Hardy finally spoke out publicly at a town hall meeting in Nome organized by the group of citizens frustrated by the lack of police enforcement of sexual assaults and other violence. Her willingness to speak openly about something so personal and traumatizing inspired others to also come forward.
Twenty-two-year-old Deidre Levi is a basketball coach. She’s Yup’ik from the Native Village of St. Michael. She said she also reported an assault to Nick Harvey last August. She was at the Nome hospital for a sexual assault exam when he came to interview her.
Levi said Harvey insisted on getting a Glass warrant—a court authorization to secretly record a conversation with accused assailants to see if they might implicate themselves in some way. In Alaska, these recording are a tool favored by prosecutors and police when investigating sex crimes. It’s usually the very first thing that Nome’s district attorney asks for when he learns of a sexual assault report. Most often, it’s the victim who has to face the accused perpetrator on the phone.
“I was very angry because nothing had happened, since my only option was to get a glass warrant,” Levi said. “It was me and my mom and my mom’s best friend. We were very consistent about the Glass warrant, which never happened. And my perpetrator is trying to get in contact with me. He was asking my friends for my number.”
Harvey warned the family not to get a restraining order, said Levi’s mother,. Priscilla Washington.
“I flew to Nome. I saw my daughter and then I went to the cops,” Washington said. “I went to Harvey and asked him what’s going on and he said it’s just accusations right now. I spoke to him three times and he just said it’s an ongoing investigation. I asked him if I could do the Glass warrant and he kept saying, ‘No I have to type it up first.’ They just said we’re still working on it. Then I called two weeks later, asked if I could do it and they said they’d let me know. And they never called back.”
Levi got frustrated and took her story public on social media.
Another woman, Susie, also lives in a village only accessible by air. She’s Alaska Native, and doesn’t want to use her last name because she is afraid her perpetrator will retaliate. She was moved to talk after reading Hardy’s and Levi’s accounts in the newspaper.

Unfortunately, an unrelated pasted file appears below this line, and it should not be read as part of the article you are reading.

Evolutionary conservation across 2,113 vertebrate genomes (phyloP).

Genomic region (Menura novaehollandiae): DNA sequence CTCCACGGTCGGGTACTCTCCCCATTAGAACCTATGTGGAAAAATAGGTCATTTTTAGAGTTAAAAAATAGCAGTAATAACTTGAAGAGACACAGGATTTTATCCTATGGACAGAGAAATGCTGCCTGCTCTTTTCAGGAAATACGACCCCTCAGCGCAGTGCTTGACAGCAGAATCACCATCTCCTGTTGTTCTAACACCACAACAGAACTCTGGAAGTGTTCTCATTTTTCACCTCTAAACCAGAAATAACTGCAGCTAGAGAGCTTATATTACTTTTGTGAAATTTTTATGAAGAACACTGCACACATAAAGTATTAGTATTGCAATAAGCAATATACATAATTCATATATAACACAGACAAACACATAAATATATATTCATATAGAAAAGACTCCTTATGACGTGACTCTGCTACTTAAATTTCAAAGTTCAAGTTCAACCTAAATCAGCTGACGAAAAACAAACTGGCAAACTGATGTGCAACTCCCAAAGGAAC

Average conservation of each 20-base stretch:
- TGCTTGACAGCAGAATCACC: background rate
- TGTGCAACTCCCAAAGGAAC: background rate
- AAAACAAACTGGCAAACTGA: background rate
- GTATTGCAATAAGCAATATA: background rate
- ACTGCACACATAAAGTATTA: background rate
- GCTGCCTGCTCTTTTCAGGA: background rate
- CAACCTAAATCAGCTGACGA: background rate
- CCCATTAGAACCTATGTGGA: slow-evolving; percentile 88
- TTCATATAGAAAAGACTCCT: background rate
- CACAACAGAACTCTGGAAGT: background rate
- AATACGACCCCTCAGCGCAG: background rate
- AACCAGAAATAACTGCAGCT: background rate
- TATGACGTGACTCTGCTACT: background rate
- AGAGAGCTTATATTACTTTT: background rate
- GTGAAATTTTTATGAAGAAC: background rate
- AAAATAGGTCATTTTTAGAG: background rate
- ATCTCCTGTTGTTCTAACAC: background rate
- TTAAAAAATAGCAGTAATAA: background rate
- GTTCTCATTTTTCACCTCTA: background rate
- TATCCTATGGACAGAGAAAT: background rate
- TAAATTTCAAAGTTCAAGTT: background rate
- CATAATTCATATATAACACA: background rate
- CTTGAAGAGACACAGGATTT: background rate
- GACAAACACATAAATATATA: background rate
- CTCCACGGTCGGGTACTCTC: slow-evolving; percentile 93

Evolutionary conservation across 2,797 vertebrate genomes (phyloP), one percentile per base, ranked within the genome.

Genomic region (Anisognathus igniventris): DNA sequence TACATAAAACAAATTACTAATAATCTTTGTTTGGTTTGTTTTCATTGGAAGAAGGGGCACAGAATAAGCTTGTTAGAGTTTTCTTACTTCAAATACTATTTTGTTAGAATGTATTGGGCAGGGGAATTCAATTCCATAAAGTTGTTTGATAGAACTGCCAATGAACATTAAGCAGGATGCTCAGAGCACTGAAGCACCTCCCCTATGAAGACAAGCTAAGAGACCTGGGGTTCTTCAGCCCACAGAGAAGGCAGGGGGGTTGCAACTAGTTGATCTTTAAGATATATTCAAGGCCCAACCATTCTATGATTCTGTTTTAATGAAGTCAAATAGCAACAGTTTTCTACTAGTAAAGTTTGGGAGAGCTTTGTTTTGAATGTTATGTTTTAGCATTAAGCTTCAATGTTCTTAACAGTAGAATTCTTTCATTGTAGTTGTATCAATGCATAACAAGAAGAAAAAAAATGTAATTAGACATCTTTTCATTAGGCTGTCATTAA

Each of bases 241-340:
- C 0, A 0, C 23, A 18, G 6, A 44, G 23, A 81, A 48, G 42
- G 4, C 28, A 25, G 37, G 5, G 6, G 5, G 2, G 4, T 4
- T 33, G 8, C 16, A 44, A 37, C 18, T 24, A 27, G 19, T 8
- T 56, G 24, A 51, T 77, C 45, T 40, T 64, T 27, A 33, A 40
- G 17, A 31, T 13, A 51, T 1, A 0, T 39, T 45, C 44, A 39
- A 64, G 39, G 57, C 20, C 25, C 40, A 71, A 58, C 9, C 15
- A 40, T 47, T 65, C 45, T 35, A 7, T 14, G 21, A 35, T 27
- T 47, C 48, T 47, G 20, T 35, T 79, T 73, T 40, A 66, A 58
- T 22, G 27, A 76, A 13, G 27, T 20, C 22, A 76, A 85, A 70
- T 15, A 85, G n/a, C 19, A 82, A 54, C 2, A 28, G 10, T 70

She reported her rape to Nick Harvey and another officer in 2013. She waited days in Nome for the Glass warrant, but eventually had to go back home. She called the police over and over for the next two months until she said she eventually gave up. She was too scared to tell anyone else what happened to her. She learned her accused rapist told police the encounter was consensual. Court records show he was convicted of three assaults before Susie’s rape accusation. She still travels to Nome for medical appointments, but going there causes severe anxiety because she’s afraid of encountering the man she reported.
Nome’s lead forensic nurse told National Native News that in 2017 she was shocked to find that police were still weeding out possible victims in the field, without even bringing them to the hospital.
For every person like Hardy, Levi and Susie willing to talk openly about their struggle, there are many more afraid to talk or not willing to risk further trauma or retaliation. At least eight women talked to National Native News, saying they reported assaults to the Nome police. None ever learned what happened to their cases, much less why they never made it to court.
This project relied on production and editorial oversight by Koahnic Broadcasting Corp. Producer Monica Braine, Native Voice One Network Manager Bob Petersen, and KNBA Producer Tripp Crouse. Production support by Nome radio station, KNOM and by Maxwell Zener. Music is by Torin Jacobs. The executive producer is Art Hughes.